“There’s something to be said for burning up some shoe leather and going to find these people,” Boyd said. “They may not answer the phone or an e-mail, but if you knock on the door, 99 times out of 100, veterans will talk to you, and you’re going to find out what’s going on.”
In Vermont, officials have seen the effectiveness of using combat veterans as outreach team members, Boyd said. “Our program has observed that using fellow veterans helped allay anxiety some soldiers felt when first contacted,” he said.
The program has a goal of contacting all reserve component veterans of Iraq and Afghanistan in Vermont. Outreach specialists focus on ensuring that veterans are receiving benefits, including early diagnosis and treatment of post-traumatic stress disorder and traumatic brain injury.
In many cases, outreach specialists drive veterans to Vermont VA medical facilities for their first few visits, Boyd said.
“Unlike their active-duty counterparts, Guard and reserve veterans must transition from their civilian life and employment, to active-duty military service, and back again,” said committee chairman Sen. Daniel Akaka, D-Hawaii. “Despite VA’s best efforts to conduct outreach to this population, it seems clear that some are still unaware of all that VA has to offer and how to access those services and benefits.”
Army Reserve Maj. Cynthia Rasmussen, combat stress officer for the 88th Regional Readiness Command, said officials need to keep in mind that active-duty members separating from service may also need support when they come home to a rural area.
She said VA staff workers must be “culturally competent.”
“You don’t have to wear the uniform, but you have to understand why we do what we do and why we think the way we do,” she said.
Vet Centers are an excellent place for outreach, said Joseph Scotti, a licensed clinical psychologist and professor of psychology at West Virginia University. At the Morgantown, W.V., outreach center, for example, “they do a tremendous job, but they are overwhelmed.”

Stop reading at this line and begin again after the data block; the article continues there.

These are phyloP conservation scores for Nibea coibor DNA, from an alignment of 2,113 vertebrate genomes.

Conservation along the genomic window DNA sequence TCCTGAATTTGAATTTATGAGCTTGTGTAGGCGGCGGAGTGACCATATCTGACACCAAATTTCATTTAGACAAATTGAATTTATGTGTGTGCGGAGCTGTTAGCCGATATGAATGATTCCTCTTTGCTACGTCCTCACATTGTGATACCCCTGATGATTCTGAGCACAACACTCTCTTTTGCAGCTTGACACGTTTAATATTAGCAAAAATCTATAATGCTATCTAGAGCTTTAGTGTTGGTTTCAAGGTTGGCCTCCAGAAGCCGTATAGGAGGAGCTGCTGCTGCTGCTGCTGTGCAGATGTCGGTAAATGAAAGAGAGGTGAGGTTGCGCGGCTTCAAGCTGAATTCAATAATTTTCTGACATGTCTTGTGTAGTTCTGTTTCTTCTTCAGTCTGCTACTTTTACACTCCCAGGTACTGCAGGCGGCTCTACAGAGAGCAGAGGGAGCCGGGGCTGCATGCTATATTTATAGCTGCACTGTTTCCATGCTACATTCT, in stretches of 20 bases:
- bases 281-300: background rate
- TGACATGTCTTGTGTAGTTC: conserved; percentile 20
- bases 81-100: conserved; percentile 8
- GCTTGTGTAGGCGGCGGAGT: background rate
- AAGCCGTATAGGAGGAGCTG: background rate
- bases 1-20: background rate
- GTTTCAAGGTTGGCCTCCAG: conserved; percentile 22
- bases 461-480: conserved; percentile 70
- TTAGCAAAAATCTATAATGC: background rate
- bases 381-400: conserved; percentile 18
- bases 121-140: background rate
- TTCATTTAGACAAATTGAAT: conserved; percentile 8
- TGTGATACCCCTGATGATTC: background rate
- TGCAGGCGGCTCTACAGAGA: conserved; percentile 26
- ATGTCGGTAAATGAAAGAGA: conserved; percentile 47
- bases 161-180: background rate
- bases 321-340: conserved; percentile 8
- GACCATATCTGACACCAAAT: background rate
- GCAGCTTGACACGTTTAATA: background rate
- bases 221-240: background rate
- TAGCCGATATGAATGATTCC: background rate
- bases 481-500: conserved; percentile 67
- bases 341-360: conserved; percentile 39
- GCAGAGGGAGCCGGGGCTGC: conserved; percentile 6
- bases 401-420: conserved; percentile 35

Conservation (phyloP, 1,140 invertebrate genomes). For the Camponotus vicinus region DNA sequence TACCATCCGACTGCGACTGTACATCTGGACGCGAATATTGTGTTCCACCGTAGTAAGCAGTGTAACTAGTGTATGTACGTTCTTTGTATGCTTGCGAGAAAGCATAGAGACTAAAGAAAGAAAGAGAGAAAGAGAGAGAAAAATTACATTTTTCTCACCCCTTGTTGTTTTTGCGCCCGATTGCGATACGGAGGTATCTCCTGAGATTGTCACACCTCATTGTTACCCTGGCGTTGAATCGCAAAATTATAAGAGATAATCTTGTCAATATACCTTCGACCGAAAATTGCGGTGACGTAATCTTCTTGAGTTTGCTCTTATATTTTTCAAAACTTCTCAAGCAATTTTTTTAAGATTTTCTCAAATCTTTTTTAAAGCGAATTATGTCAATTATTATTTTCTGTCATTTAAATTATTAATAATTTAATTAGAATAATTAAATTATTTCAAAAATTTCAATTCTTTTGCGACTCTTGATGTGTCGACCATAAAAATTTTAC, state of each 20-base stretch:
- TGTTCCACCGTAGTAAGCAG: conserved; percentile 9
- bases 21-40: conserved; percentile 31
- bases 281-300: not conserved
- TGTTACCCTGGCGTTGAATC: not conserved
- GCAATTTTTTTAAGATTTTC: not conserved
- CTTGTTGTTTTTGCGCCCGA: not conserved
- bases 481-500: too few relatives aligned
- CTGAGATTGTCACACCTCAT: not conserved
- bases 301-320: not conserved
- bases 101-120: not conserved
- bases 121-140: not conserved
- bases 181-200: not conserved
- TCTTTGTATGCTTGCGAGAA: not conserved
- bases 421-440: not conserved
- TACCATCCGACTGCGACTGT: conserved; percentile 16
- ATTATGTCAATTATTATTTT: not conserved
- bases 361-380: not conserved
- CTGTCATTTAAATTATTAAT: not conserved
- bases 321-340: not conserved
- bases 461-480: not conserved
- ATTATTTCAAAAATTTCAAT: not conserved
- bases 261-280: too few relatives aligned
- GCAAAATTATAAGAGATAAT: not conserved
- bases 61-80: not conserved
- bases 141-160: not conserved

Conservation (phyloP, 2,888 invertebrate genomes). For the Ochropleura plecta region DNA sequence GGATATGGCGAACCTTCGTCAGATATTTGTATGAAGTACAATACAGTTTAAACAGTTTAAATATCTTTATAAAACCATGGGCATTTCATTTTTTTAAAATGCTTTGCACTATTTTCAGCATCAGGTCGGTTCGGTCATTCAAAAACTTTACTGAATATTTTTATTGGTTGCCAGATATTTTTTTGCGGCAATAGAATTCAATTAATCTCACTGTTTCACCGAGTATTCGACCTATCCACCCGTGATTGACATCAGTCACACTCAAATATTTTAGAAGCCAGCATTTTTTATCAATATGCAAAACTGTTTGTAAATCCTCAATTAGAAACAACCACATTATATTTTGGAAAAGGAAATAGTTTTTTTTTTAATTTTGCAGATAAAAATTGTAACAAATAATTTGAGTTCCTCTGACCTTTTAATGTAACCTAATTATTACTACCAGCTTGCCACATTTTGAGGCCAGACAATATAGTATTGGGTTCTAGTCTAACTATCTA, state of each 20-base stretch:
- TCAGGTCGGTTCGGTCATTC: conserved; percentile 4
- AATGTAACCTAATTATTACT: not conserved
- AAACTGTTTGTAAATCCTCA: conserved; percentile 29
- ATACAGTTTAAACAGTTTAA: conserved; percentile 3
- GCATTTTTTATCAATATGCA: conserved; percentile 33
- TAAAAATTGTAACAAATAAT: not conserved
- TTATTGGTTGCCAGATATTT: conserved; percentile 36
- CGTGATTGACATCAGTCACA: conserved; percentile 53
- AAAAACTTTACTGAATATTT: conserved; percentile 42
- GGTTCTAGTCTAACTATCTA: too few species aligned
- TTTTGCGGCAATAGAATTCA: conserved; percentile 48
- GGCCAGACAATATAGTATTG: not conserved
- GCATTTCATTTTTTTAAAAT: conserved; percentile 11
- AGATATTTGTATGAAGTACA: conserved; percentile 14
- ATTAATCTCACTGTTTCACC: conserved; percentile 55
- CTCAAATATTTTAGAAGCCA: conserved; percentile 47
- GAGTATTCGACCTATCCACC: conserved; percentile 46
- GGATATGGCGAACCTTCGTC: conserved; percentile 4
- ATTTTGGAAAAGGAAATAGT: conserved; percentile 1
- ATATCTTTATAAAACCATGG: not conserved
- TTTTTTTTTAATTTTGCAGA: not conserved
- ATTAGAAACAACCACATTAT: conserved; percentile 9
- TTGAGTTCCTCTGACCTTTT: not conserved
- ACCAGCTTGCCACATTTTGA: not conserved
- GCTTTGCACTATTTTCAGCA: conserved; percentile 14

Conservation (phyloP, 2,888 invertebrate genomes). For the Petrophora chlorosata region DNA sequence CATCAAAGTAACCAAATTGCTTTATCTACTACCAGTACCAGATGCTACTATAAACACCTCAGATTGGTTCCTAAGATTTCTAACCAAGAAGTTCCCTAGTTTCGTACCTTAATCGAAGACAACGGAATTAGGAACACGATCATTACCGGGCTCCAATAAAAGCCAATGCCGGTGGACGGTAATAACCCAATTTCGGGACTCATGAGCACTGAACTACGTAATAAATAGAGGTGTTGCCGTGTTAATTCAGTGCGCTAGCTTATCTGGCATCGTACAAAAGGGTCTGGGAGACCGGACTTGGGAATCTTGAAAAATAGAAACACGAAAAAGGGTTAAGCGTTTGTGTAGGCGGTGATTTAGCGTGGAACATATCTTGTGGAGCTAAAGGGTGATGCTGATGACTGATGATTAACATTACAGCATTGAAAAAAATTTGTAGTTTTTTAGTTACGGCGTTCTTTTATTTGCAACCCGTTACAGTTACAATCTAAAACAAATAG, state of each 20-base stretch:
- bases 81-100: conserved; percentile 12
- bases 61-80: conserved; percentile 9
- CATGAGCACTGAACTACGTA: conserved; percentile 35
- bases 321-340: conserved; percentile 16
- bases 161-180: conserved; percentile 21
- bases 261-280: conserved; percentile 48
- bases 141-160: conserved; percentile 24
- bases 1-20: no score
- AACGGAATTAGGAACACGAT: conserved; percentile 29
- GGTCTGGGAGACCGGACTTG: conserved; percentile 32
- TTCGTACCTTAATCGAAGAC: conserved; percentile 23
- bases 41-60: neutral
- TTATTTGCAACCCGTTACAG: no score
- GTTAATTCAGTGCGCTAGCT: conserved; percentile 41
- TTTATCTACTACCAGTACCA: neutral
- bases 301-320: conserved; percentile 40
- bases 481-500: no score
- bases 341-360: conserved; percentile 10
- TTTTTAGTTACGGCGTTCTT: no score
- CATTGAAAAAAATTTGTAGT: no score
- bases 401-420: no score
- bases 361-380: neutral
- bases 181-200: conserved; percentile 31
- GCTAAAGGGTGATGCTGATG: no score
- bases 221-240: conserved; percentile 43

“A room full of 50 vets and one counselor … calling it group therapy — it’s not,” Scotti said. “They need more help. They’re still overwhelmed” with older veterans of Vietnam and other wars.
Veterans in rural areas have been a longstanding concern. Veterans from rural counties in West Virginia had greater combat exposure than those from urban counties, according to the initial results of a study resulting from a survey mailed to West Virginia veterans of Iraq and Afghanistan, conducted by Scotti and his colleagues.
Results of the study also indicate:
• Veterans who served as members of the Guard and reserve are experiencing more problems with psychological and daily functioning than active-duty personnel.
• Veterans from rural counties are experiencing more problems with psychological and daily functioning than those from urban counties.
• While about 80 percent to 90 percent of veterans are aware of services and support available to help them deal with these issues, one-third to one-half are not using professional or VA-related services. And only about half the veterans reported that a service they used was helpful to them.
Still, progress is being made. Maryland Army National Guard Sgt. Roy Meredith said he saw significant improvement in the way VA accommodated him after he returned from his first deployment in early 2006 compared to when he got back from his second deployment earlier this year.
After his first deployment, he said he got little information from VA at his demobilization site, and VA later erroneously ruled his injuries form a roadside bomb in Iraq as not combat-related.
Two years later, VA counselors and claims processors were at the demobilization site to help troops. He was given e-mail address contacts, office numbers and even personal cell phone numbers of supervisors, and contacts for hospitals and clinics.
“Supervisors called me to follow up,” he said. “It was 180 degrees difference. No longer do I wonder if I’ll be taken care of for wounds seen and unseen.”